By Flavor & The Menu
November 3, 2022
For a long time, sustainability has been the elephant in the foodservice room, quietly sitting in the corner and only making itself known on rare occasions. These days, however, it’s become harder and harder to ignore with climate change rearing its ugly head every day in so many destructive ways.
From its inception in 1983, Gills Onions has put its environmental impact at the forefront of everything they do. What began as a passion project of brothers and fourth-generation farmers Steve and David Gill to offer the highest quality, sustainably grown fresh-cut onion products to its foodservice and retail customers, has become one of the largest family-owned onion growers and processors in the world. Using a three-pronged approach to its onion farming that focuses on innovation, conservation and sustainability, Oxnard, Calif.-based Gills ensures its onions have the best growing conditions and the lowest environmental impact.
“It is our responsibility as a business to be fully aware of the impact we have on the environment and to work to minimize that impact,” says Steve Gill, President. “Partnering with sustainability-minded vendors shows the support to businesses that continue to push the envelope to develop and achieve progress towards aggressive sustainability goals at every level of an organization, as well as foodservice’s supply chain.”
It all starts with Gills Onions’ growing practices. Creating a superior product begins with using the highest quality soil, one that is rich in macro- and micronutrients, which in turn creates a strong root system aiding in withstanding pests and extreme weather.
“Healthy onions with robust root growth, means less water — super important in California — less land being used, and less overall applications in the fields,” says Gill.
At the center of its sustainability practices is Gills Onions’ Advanced Energy Recovery System (AERS), which converts 100 percent of its onion waste into ultra-clean, virtually emissions-free electricity.
“Did you know one out of every three sacks of bulk onions is waste? By the time you’ve peeled and prepped, a third of a restaurant’s planned inventory is in the garbage,” he says. “We help eliminate waste from being shipped throughout the U.S. and Canada. More than 400 truckloads of onions are shipped and consumed daily in the U.S., and approximately 133 truckloads do not make it to your restaurant’s finished plate. When you reduce emissions, you also help reduce your carbon footprint.”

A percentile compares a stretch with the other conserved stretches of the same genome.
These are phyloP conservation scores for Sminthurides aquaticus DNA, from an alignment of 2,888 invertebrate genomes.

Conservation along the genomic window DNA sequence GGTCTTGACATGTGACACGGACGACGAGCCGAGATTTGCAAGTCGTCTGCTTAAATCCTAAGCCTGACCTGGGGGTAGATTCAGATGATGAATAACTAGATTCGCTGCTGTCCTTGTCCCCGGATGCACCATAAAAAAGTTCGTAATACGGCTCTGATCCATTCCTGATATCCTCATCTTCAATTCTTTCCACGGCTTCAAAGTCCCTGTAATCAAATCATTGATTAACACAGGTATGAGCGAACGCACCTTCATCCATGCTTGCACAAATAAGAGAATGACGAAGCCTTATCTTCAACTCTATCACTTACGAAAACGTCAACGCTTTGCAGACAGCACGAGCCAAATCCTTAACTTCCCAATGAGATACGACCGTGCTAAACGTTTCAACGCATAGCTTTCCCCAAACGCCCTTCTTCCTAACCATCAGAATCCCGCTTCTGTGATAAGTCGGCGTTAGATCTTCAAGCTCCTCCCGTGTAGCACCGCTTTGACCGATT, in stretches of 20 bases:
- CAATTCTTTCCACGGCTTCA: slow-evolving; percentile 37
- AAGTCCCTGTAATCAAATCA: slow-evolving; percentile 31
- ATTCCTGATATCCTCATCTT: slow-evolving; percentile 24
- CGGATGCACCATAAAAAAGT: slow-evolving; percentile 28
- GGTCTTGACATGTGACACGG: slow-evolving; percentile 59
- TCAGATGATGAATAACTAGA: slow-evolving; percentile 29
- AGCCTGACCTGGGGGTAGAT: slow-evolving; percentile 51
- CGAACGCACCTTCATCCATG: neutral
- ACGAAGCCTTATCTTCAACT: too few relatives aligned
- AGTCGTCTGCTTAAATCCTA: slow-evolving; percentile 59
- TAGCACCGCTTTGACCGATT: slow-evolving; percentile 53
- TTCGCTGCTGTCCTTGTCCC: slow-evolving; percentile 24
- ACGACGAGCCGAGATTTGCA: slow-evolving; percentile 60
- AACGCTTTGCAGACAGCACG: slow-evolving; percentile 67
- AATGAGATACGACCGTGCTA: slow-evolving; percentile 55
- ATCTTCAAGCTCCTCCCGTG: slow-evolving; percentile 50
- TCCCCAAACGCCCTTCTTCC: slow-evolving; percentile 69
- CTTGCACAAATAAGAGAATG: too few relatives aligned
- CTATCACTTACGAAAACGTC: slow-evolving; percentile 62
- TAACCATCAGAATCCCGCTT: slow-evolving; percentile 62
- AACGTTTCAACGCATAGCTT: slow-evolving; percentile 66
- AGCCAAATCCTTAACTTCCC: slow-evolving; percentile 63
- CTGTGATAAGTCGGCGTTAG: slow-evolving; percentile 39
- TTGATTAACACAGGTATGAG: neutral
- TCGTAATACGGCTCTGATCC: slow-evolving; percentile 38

Additionally, due to Gills Onions’ unique growing, processing and shipping practices, its products have a best-of-industry shelf life, reducing waste at the foodservice operations they work with. “We’ve worked hard to achieve an 18-day shelf life to ship into every market within the U.S. and Canada,” says Gill. “This level of quality does not happen by accident.”
Available in a variety of formats, ranging from diced and sliced to slivered and whole peeled, Gills Onions arrive 100 percent washed and ready to use, ensuring the unsanitary dirt and bacteria common with unpeeled onions isn’t brought into your kitchen, as well as saving time and labor.
Traceability is another piece in the sustainability puzzle. Raised from seed to harvest by experts, Gills Onions are processed in the company’s own facility, guaranteeing quality control until their arrival at customers’ doors.
“At Gills, we have the ability to trace the product all the way back to the field,” says Gill. “Traceability should not stop at the distributor level; it needs to have the ability to be traced all through the supply chain.”
From supporting local Future Farmers of America chapters to forming partnerships with local and national leaders to help their farming neighbors, Gills Onions is engaged in the communities where it operates and beyond. “Together, we are enabling businesses and consumers to hold each other accountable to a greener supply chain and make real, effective change,” he says.
From the September/October 2022 issue of Flavor & The Menu, for chefs and menu developers. Read full issue online.